Oh, I see. That makes sense. It does help to know the technical
language being used. Otherwise whatever you are reading about doesn't
make any sense at all.
However, there are mailing lists etc for creative writers I've found
helpful over the years. There are some people on those forums/lists
that are good researchers, can look up information like this, and then
explain it in down to earth fassion that a newby might be able to
understand. Although, I haven't used those lists in a long time I
remember having a discussion on one of those lists about the
possibility of FTL, AKA faster than light, drive systems for
starships. Although, I've had some college level physics I'm no expert
on quantom mechanics and lack the necessary mathematical skills to
even consider talking about this stuff compitently. However, we got
into some basic ideas like some sort of tachion drive system that
would be FTL, but not something as fast as warp speed. Since tachions
are the only thing we know that can move faster than light it makes
for a good interesting discussion for a science fiction game that uses
a faster than light drive system, but at least has some basis in
known physics. Make sense?
So maybe the answer for you is if you aren't sure about a topic go to
Yahoo Groups, Google Groups, and hunt around for a creative writing
mailing list where ou can post questions of a technical nature and
have people either help research or explain things so you can use them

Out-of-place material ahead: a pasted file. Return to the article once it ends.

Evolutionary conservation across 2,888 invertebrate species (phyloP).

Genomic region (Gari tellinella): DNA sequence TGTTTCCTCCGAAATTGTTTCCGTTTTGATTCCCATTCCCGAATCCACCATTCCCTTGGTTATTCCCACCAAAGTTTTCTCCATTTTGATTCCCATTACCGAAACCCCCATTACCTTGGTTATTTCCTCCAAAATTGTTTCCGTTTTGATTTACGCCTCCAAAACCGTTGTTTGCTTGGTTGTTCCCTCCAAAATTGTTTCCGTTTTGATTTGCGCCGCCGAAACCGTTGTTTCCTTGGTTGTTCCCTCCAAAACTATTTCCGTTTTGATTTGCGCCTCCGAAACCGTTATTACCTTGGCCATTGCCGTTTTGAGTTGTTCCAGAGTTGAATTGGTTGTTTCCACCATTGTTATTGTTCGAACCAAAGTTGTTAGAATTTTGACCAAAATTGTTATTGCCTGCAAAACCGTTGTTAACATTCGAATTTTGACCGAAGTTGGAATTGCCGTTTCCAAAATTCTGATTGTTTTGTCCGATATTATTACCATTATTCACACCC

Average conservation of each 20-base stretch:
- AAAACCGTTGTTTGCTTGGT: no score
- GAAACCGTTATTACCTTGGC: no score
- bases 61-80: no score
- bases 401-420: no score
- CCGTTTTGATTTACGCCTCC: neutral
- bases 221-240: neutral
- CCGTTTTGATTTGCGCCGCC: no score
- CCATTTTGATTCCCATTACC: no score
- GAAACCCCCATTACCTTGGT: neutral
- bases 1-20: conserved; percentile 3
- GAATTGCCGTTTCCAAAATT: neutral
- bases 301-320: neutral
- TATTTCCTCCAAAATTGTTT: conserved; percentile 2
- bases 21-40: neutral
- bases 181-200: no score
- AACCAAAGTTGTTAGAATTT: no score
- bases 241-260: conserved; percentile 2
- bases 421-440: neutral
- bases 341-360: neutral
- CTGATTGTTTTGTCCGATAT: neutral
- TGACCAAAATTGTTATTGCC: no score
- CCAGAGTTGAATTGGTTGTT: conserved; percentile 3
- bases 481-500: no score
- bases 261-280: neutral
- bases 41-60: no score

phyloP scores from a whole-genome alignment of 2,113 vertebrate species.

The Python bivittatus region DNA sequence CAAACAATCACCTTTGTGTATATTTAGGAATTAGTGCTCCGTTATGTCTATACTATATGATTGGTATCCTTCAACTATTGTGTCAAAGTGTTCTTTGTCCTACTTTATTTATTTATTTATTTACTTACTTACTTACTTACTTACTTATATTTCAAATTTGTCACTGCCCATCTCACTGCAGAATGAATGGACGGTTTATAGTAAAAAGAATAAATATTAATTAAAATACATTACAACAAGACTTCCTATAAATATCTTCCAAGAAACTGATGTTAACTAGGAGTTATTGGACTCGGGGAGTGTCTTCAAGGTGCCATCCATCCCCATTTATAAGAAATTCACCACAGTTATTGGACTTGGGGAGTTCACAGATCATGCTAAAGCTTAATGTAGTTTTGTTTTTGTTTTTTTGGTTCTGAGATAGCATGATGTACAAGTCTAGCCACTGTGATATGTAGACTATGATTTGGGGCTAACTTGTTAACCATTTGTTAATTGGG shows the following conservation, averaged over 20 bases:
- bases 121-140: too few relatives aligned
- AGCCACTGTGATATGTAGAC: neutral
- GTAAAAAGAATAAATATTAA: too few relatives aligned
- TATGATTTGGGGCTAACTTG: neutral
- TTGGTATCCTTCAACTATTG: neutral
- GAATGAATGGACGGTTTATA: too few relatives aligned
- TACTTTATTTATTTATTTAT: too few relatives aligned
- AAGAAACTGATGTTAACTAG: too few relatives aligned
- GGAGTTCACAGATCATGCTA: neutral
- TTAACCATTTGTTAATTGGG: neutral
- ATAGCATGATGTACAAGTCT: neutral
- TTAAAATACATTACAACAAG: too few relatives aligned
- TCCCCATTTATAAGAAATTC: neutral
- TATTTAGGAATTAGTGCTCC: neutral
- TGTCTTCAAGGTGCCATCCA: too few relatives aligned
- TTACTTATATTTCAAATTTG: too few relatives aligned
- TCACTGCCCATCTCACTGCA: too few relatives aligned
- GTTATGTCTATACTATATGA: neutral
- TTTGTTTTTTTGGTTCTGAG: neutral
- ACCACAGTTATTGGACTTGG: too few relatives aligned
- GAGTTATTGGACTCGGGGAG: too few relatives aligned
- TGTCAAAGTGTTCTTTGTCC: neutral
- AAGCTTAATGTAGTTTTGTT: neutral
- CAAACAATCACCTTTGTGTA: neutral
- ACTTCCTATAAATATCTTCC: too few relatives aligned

more effectively in a game. It really helps to bounce ideas off
another person anyway as they'll often see problems and other things
you missed in drafting your game idea. All authors do this to a
certain point, and most authors locate technical advisers to read over
what they have written and see if it jives with what they know.
On 3/18/11, Damien Pendleton <dam...@x-sight-interactive.net> wrote:
> Hi Thomas,
> In actual fact I did try to do a bit of research on different weaponry, but
> it tends to use a lot of jargon, especially for beginners, on subjects. It
> seems to all be written from an expert's point of view without considering
> the experience or knowledge of other less experienced researchers who are
> researching something without any prior knowledge whatsoever on the subject.
> I find that I can only really carry out research on things I do know a bit
> about before I can even begin to understand it properly.
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